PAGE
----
Learning a new job is reteaching me things I continually forget about teaching, like how difficult a teacher can make simple stuff.
I realize: Much I’ve been forced to memorize at my new job could have been made into a checklist that I could have memorized while I used it.
I ask myself: Are there parts of skills I teach that could be a checklist so students can memorize the steps while using it?
I realize: New employees need easy access to reference materials to consult if they forget how to do a task.
I ask myself: Have I provided easy access to reference materials students can consult if they forget how to do a task?
I realize: People assume the way things are done at their job site are the way things are done everywhere.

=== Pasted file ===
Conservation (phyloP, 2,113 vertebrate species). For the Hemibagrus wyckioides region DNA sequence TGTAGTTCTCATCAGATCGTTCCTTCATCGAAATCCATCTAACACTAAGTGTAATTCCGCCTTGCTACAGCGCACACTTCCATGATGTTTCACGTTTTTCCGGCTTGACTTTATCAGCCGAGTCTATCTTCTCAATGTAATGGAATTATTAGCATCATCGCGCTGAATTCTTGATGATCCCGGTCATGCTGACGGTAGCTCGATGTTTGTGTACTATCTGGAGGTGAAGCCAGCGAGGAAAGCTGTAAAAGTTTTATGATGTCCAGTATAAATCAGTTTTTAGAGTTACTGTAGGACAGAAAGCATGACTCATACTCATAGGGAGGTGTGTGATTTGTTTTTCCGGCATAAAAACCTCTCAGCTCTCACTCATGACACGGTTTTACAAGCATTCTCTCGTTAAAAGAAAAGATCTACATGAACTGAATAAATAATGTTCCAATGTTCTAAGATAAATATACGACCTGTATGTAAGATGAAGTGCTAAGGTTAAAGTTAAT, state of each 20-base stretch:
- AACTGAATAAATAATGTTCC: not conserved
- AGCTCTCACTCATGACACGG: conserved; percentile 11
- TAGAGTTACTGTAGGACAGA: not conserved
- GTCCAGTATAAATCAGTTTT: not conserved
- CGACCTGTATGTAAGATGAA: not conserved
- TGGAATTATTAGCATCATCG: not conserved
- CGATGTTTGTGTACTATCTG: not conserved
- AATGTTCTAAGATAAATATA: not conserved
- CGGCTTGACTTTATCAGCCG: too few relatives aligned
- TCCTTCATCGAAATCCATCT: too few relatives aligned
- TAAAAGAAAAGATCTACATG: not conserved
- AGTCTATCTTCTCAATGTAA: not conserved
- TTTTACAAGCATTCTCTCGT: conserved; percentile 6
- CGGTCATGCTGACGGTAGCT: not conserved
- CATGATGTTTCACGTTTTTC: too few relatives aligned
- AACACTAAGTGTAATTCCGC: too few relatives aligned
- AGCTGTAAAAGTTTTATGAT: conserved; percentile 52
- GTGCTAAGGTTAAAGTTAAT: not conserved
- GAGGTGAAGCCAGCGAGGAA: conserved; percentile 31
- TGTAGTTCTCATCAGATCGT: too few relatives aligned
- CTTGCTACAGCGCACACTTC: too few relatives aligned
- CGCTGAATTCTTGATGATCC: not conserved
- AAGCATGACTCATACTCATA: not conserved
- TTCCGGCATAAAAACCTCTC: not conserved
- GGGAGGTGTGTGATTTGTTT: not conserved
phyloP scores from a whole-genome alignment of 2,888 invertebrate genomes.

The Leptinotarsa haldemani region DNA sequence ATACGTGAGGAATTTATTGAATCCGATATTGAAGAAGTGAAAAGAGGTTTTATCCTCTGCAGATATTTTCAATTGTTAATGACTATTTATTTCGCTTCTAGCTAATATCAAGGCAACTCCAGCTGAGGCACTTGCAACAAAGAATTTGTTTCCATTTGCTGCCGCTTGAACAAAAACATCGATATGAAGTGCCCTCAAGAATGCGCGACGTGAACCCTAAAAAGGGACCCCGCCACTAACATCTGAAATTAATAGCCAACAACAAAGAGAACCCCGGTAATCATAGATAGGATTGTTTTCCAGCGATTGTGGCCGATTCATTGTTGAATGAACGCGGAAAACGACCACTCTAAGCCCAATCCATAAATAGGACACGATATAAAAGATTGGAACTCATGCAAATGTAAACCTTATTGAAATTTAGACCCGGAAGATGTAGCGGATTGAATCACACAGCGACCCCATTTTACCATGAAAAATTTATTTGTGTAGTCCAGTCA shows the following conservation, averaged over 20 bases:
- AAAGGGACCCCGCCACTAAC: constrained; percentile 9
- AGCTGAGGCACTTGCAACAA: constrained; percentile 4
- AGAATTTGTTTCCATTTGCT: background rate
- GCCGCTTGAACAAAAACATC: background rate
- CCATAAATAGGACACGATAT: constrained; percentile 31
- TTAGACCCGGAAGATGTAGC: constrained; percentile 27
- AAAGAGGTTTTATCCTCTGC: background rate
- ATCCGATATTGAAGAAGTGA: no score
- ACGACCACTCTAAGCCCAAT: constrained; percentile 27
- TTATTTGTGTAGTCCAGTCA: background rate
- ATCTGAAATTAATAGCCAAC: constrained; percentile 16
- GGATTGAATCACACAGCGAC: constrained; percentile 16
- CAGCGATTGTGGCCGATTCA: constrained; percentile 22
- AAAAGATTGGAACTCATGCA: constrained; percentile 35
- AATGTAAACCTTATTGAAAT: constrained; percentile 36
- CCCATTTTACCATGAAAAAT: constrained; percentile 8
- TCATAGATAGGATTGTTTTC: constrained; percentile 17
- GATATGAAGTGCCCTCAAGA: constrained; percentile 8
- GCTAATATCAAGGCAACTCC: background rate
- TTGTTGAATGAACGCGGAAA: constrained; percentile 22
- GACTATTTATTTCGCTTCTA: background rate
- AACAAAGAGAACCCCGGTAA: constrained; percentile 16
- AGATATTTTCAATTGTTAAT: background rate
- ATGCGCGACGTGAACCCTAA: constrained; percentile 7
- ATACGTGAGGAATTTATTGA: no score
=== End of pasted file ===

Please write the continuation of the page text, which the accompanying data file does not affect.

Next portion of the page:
I ask myself: Am I unwittingly making students think there’s only one procedure (my way!) for doing routine tasks?
I realize: The hardest part of my job is not the actual work, but knowing how to arrange the tasks so the work gets done accurately and on time.
I ask myself: Do I do enough to help students learn how to arrange their tasks so their writing gets done accurately and on time?
I realize: In the workplace, work needs to be done right the first time; mistakes are costly.
I ask myself: Do I do enough to help students learn what aspects of writing are most important to get right in the first draft?
I realize: Ability to deal with people is at least as important as being able to do the job tasks.
I ask myself: Do I do enough to help students learn how to work with people who have no vested interest in working with them?
If it’s been a while since you got away from education to experience what today’s workplace is like, I recommend you plan to make an opportunity to do that soon. Working outside education is highly educational.
You might even call it a professional development experience.